May 31, 2011
How does God transform the lives of Christians? If you think the answer to that question is easy, perhaps you should talk with George Barna. Six years after beginning what he assumed would be a relatively typical research process that sought to better understand how God transforms people’s lives, he discovered he had tackled a deeply challenging and amazingly revealing journey. The end product was his new book, Maximum Faith.
After lots of research and exhausting surveys, he was able to describe what he calls ten stop points on the journey to wholeness. Stop 1 is ignorance of the concept or existence of sin. Millions of people grow up oblivious to the fact that God exists and that we have a sin nature. Stop 2 is an awareness and indifference to sin. As life goes on, people gain exposure to the idea of sin, but many do not accept it as valid or significant. Stop 3 is concerned about the implications of personal sin. And stop 4 is a decision to confess sin and ask Jesus Christ to be savior. It is worth noting that about 2/3rd of Americans are stuck in one of these four stops.
Stop 5 is a commitment to faith activities. A believer gets involved in church activities (church service, Sunday School classes, etc.). Another quarter of Americans are at this stop. This means that nearly 90 percent of Americans are stuck at one of the first five stops and are not therefore not experiencing the other five stops that George Barna has identified.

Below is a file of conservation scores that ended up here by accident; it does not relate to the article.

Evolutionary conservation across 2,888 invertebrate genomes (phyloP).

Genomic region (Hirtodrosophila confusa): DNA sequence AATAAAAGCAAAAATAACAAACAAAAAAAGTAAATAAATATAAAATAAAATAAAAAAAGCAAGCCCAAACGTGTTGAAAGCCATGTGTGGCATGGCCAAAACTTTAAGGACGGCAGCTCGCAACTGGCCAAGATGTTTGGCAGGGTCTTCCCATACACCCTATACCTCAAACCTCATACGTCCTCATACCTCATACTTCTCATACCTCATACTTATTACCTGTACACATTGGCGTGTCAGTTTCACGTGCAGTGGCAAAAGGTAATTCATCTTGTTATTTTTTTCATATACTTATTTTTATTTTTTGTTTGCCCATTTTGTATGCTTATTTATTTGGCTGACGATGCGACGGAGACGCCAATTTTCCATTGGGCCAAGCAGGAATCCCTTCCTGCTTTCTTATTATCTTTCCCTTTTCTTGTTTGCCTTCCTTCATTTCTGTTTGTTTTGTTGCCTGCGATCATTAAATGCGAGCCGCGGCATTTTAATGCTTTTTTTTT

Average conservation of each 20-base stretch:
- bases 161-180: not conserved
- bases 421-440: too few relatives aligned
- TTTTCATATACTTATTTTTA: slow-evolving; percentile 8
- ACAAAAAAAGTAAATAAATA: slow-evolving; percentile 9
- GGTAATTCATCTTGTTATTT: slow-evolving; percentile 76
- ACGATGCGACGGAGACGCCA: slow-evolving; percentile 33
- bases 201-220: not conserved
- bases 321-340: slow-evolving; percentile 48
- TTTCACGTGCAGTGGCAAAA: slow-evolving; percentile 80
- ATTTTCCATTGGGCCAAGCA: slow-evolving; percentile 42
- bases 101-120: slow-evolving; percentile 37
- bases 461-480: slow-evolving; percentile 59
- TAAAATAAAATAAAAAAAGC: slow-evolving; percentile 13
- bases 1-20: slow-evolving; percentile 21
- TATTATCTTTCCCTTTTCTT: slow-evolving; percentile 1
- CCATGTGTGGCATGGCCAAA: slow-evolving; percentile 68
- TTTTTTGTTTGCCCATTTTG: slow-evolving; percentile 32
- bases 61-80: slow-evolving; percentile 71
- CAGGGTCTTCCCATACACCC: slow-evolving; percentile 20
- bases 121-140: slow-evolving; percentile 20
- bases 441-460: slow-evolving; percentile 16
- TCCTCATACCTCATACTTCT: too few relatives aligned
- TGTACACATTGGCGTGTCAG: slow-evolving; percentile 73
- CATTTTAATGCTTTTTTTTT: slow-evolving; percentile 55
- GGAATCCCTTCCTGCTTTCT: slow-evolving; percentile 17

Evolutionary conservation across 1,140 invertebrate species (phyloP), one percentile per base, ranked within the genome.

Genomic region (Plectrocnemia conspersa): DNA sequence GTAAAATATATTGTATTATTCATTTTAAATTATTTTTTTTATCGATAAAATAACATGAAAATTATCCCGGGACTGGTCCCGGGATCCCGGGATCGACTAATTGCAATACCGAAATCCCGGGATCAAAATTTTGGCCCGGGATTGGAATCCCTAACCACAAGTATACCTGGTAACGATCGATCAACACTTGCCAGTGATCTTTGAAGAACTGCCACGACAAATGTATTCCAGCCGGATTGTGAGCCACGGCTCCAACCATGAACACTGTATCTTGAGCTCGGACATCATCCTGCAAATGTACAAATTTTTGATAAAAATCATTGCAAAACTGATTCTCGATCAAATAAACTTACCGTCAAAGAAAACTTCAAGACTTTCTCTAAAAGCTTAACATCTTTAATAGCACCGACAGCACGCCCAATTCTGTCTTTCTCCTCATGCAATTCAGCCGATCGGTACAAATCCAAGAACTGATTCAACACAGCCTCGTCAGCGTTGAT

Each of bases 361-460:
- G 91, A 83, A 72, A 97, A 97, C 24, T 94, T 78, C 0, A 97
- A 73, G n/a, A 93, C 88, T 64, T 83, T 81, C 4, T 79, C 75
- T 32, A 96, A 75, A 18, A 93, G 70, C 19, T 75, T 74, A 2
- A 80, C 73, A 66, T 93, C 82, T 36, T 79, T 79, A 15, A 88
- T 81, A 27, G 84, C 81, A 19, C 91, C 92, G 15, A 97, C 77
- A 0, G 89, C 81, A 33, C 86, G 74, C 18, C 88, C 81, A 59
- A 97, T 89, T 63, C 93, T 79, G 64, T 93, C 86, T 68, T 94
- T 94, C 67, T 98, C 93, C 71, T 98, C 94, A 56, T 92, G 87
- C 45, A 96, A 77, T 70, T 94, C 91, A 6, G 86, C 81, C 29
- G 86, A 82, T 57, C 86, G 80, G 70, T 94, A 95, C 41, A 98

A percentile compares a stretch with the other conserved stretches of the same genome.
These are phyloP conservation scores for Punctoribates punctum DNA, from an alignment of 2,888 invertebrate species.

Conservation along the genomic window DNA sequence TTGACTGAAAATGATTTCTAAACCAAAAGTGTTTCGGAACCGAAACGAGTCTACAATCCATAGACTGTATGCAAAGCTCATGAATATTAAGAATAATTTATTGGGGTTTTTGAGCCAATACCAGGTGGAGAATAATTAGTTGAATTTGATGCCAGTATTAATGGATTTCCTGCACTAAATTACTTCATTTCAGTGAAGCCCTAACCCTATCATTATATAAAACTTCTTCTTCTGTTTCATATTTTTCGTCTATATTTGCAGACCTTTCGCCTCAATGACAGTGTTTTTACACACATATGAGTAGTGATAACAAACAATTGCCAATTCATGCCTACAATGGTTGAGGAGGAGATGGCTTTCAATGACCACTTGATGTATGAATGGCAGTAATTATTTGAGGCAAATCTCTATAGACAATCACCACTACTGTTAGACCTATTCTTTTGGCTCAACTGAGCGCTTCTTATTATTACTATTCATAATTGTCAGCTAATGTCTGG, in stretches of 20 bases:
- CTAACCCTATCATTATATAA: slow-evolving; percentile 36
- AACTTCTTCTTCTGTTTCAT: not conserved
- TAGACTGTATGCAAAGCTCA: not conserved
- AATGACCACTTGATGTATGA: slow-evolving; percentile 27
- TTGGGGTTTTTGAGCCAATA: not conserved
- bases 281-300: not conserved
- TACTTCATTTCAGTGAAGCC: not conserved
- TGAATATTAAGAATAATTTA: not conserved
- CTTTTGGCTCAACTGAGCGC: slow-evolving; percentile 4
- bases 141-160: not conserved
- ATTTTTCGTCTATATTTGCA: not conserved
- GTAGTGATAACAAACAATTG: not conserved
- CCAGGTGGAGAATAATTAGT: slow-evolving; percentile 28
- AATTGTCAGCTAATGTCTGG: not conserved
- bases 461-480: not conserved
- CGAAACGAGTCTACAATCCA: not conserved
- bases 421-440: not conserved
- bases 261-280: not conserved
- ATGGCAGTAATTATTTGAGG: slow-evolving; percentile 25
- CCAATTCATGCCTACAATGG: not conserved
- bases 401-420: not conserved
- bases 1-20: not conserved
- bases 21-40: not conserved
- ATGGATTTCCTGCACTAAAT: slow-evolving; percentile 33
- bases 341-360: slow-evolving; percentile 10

Stop 6 is a prolonged period of spiritual discontent. Stop 7 is an experience of personal brokenness. Stop 8 is a decision to surrender and submit fully to God. Stop 9 is enjoying a profound intimacy with the love for God. And stop 10 is experiencing a profound compassion and love for humanity.
It is worth noting that only a fraction of a percent find themselves in these last two stops. In general, Christians in America are not experiencing what God intends for them. Put another way, most Christians are captive to the culture and therefore unwilling to seek godliness. I’m Kerby Anderson, and that’s my point of view.